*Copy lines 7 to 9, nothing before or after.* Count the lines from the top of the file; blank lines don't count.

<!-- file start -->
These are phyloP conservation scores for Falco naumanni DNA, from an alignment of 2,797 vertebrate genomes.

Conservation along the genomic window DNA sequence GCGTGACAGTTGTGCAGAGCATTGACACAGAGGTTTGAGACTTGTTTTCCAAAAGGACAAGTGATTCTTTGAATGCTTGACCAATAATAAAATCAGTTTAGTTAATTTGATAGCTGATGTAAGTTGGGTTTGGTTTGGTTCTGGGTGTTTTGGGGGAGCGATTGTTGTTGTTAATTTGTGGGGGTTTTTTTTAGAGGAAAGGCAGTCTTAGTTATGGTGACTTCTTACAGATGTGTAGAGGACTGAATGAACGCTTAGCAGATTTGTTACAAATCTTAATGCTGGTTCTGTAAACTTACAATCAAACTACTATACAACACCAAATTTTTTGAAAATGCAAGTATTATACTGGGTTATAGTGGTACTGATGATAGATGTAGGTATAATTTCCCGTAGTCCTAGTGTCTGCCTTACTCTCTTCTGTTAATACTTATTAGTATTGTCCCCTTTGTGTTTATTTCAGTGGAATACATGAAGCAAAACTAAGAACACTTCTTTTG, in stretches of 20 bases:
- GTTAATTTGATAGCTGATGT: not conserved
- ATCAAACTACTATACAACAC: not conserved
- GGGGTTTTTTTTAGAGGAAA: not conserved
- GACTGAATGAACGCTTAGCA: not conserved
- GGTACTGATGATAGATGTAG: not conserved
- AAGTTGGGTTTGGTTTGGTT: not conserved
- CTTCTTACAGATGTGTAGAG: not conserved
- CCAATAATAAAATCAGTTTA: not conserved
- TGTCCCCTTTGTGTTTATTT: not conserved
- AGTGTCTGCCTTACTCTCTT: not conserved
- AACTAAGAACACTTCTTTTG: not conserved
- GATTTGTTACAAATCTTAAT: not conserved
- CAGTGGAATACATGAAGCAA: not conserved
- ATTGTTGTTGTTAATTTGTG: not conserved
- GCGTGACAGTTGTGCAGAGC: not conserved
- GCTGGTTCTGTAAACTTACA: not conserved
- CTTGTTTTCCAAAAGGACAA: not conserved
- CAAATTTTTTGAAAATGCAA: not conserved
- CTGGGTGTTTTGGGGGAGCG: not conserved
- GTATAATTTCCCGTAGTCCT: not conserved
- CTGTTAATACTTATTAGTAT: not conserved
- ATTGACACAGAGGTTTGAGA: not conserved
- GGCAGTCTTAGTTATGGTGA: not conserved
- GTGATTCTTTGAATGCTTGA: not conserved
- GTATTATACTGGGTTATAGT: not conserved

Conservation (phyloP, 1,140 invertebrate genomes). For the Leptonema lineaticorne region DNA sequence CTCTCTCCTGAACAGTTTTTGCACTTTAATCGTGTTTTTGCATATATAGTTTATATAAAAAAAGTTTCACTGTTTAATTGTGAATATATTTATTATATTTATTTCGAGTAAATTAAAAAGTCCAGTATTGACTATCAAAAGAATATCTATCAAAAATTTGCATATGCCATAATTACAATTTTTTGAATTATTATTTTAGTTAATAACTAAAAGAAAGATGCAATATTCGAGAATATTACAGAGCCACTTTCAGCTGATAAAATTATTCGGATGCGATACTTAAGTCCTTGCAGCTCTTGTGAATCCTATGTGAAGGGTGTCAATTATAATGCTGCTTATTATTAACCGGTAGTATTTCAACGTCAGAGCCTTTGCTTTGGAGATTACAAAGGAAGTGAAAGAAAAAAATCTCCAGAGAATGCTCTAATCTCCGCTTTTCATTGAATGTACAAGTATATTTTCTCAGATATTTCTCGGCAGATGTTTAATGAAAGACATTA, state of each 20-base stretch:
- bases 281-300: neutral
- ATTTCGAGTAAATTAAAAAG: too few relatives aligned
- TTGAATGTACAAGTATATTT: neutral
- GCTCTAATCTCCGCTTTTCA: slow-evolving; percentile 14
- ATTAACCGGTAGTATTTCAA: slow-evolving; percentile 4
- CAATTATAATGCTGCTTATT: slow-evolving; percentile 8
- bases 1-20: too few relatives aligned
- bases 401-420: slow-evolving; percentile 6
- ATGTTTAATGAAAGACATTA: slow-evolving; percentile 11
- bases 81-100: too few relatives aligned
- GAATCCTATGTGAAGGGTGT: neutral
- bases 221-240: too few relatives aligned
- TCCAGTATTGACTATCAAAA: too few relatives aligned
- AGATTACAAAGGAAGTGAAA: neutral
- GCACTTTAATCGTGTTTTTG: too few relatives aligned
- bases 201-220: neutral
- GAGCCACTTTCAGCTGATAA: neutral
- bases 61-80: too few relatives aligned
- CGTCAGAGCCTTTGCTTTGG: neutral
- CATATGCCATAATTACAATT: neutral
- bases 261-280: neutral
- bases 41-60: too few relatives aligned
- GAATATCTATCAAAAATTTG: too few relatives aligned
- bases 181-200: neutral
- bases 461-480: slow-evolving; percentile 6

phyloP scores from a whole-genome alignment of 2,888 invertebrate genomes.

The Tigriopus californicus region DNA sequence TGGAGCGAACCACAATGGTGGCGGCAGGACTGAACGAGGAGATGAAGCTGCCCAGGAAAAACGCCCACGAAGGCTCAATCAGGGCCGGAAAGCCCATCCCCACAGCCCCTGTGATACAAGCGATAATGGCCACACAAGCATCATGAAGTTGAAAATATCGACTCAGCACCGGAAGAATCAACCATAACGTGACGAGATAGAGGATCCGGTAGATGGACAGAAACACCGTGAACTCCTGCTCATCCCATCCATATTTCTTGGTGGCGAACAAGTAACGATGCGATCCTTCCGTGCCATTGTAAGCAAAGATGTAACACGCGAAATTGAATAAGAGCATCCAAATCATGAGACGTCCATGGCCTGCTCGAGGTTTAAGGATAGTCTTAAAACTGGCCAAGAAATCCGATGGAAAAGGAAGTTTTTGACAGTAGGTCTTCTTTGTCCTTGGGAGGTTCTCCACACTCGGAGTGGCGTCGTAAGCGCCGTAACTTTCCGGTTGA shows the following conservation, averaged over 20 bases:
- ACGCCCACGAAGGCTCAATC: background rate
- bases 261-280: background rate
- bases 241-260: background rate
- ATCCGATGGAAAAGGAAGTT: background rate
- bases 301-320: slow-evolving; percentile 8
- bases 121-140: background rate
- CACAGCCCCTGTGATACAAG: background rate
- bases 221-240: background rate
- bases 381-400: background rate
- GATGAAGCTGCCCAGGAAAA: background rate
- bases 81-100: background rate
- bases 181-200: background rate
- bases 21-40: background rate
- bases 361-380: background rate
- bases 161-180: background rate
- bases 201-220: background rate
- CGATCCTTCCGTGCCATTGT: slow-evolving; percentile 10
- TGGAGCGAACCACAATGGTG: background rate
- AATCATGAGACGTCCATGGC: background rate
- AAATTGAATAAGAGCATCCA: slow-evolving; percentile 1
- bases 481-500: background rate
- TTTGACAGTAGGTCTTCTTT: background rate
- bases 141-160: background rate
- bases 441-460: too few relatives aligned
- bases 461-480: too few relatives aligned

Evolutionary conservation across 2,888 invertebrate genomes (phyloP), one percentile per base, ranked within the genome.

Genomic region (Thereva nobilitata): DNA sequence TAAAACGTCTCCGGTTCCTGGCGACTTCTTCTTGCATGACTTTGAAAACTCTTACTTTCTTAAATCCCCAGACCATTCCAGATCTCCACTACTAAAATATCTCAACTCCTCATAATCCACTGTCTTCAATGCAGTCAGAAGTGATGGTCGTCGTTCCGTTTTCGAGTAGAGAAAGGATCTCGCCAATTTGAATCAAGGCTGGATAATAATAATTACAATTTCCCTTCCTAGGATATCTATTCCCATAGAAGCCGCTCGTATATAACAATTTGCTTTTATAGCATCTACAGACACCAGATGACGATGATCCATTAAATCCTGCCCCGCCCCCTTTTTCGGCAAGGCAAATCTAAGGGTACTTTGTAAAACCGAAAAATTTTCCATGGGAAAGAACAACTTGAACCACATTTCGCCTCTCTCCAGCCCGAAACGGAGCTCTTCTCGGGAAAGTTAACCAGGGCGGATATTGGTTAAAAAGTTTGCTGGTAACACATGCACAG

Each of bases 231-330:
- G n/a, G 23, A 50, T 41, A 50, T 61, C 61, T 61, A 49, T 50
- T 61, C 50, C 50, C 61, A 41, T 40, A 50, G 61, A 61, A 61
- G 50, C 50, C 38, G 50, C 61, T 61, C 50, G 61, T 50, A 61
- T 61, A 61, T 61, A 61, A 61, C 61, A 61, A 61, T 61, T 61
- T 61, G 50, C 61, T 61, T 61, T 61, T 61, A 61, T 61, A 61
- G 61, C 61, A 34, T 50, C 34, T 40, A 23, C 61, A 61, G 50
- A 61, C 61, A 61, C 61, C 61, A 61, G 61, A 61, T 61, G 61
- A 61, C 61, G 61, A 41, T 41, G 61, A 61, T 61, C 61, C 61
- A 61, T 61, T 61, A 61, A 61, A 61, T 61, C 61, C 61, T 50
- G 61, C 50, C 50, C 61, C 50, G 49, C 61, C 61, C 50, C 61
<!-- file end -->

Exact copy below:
- GGTACTGATGATAGATGTAG: not conserved
- AAGTTGGGTTTGGTTTGGTT: not conserved
- CTTCTTACAGATGTGTAGAG: not conserved